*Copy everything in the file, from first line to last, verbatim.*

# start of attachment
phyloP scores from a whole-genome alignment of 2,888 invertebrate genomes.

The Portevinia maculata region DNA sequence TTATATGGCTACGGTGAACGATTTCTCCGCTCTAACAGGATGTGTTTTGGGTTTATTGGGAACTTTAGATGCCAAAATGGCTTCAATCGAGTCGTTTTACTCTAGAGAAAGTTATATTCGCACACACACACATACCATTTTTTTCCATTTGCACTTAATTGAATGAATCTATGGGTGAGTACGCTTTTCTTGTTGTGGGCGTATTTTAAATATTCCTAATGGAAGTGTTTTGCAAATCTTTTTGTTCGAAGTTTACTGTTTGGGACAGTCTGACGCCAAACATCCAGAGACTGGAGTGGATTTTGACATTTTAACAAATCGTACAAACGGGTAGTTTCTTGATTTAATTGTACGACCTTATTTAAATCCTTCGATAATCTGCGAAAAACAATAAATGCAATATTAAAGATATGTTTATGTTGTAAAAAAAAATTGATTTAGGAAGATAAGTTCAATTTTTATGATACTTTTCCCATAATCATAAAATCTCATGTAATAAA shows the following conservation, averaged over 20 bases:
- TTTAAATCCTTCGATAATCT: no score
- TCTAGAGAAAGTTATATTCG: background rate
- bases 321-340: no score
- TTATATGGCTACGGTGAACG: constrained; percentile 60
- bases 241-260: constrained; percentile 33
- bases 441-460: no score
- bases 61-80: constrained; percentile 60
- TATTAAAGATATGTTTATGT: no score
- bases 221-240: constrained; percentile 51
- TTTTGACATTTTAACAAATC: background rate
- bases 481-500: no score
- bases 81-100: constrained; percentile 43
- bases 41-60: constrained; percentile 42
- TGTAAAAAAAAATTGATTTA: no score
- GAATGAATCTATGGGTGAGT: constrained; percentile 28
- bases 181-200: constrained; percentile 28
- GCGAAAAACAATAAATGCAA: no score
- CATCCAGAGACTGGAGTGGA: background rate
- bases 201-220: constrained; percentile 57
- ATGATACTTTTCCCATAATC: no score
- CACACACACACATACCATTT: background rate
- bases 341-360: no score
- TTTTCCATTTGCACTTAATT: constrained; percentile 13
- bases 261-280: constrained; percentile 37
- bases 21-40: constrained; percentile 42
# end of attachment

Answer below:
phyloP scores from a whole-genome alignment of 2,888 invertebrate genomes.

The Portevinia maculata region DNA sequence TTATATGGCTACGGTGAACGATTTCTCCGCTCTAACAGGATGTGTTTTGGGTTTATTGGGAACTTTAGATGCCAAAATGGCTTCAATCGAGTCGTTTTACTCTAGAGAAAGTTATATTCGCACACACACACATACCATTTTTTTCCATTTGCACTTAATTGAATGAATCTATGGGTGAGTACGCTTTTCTTGTTGTGGGCGTATTTTAAATATTCCTAATGGAAGTGTTTTGCAAATCTTTTTGTTCGAAGTTTACTGTTTGGGACAGTCTGACGCCAAACATCCAGAGACTGGAGTGGATTTTGACATTTTAACAAATCGTACAAACGGGTAGTTTCTTGATTTAATTGTACGACCTTATTTAAATCCTTCGATAATCTGCGAAAAACAATAAATGCAATATTAAAGATATGTTTATGTTGTAAAAAAAAATTGATTTAGGAAGATAAGTTCAATTTTTATGATACTTTTCCCATAATCATAAAATCTCATGTAATAAA shows the following conservation, averaged over 20 bases:
- TTTAAATCCTTCGATAATCT: no score
- TCTAGAGAAAGTTATATTCG: background rate
- bases 321-340: no score
- TTATATGGCTACGGTGAACG: constrained; percentile 60
- bases 241-260: constrained; percentile 33
- bases 441-460: no score
- bases 61-80: constrained; percentile 60
- TATTAAAGATATGTTTATGT: no score
- bases 221-240: constrained; percentile 51
- TTTTGACATTTTAACAAATC: background rate
- bases 481-500: no score
- bases 81-100: constrained; percentile 43
- bases 41-60: constrained; percentile 42
- TGTAAAAAAAAATTGATTTA: no score
- GAATGAATCTATGGGTGAGT: constrained; percentile 28
- bases 181-200: constrained; percentile 28
- GCGAAAAACAATAAATGCAA: no score
- CATCCAGAGACTGGAGTGGA: background rate
- bases 201-220: constrained; percentile 57
- ATGATACTTTTCCCATAATC: no score
- CACACACACACATACCATTT: background rate
- bases 341-360: no score
- TTTTCCATTTGCACTTAATT: constrained; percentile 13
- bases 261-280: constrained; percentile 37
- bases 21-40: constrained; percentile 42